BABY CAR SEAT Inventor Leonard Rivkin 1962

Ah, the unsafe old days, when a family could load into a station wagon without regard for the safety of the children climbing from seat to seat without a strap in sight. Babies were particularly vulnerable—at best they were strapped into a backpack-like sack that hung on the back of a seat. Leonard Riv kin, a Colorado furniture store founder, is credited with the creation of car seats in 1963. Ford began offering them as options in 1965,

recommending that parents let kids play with them at home to get used to the confinement before heading out on the road. (If this seems late in the game, consider that seat belts weren’t standard equipment in U.S. cars until 1964.)

Pediatrician Seymour Charles became the Ralph Nader of car seat safety when he created Physicians for Automotive Safety in 1965 and began pushing for government regulation of car seat and seat belt laws. Government standards were set in 1971, and by the following year there were enough models for Consumer Reports to start rating them.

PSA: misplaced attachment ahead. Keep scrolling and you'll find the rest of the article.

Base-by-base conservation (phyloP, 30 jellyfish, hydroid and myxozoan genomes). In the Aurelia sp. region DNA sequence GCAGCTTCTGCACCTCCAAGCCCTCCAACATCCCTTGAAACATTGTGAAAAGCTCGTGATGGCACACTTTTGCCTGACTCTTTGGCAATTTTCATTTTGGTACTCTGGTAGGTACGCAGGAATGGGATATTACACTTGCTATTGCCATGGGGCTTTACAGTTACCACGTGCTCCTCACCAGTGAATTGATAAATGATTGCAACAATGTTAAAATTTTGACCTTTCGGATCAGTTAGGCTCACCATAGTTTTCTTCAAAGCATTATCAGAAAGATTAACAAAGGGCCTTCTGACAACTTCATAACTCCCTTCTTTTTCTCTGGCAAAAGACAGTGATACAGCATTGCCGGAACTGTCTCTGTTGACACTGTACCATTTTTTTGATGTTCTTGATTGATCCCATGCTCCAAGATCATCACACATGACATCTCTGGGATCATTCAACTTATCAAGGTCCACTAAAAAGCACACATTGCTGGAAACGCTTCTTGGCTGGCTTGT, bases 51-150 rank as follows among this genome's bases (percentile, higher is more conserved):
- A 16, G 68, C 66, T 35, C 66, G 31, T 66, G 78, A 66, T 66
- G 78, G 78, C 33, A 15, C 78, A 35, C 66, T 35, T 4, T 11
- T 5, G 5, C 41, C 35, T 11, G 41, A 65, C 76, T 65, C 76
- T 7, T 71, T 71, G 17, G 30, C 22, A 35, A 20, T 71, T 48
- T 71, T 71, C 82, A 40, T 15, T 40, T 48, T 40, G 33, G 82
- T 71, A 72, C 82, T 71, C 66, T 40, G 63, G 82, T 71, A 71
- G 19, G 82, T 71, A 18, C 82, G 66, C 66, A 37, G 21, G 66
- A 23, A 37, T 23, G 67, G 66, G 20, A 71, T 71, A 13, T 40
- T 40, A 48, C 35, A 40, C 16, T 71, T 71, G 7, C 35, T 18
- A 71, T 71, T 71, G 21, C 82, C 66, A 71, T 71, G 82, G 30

Legislation started passing in 1977—with exceptions being made for babes in arms.” By 1985 every state had some sort of car seat law. Having car seats and using them properly, however, proved two different things: A 2006 study showed that 72 percent of car seats were being used improperly.


A few car seats were manufactured as far back as the 1930s, but they didn’t protect children from car accidents. Instead, they were designed to boost little kids up so parents could easily see them in the rear view mirror.


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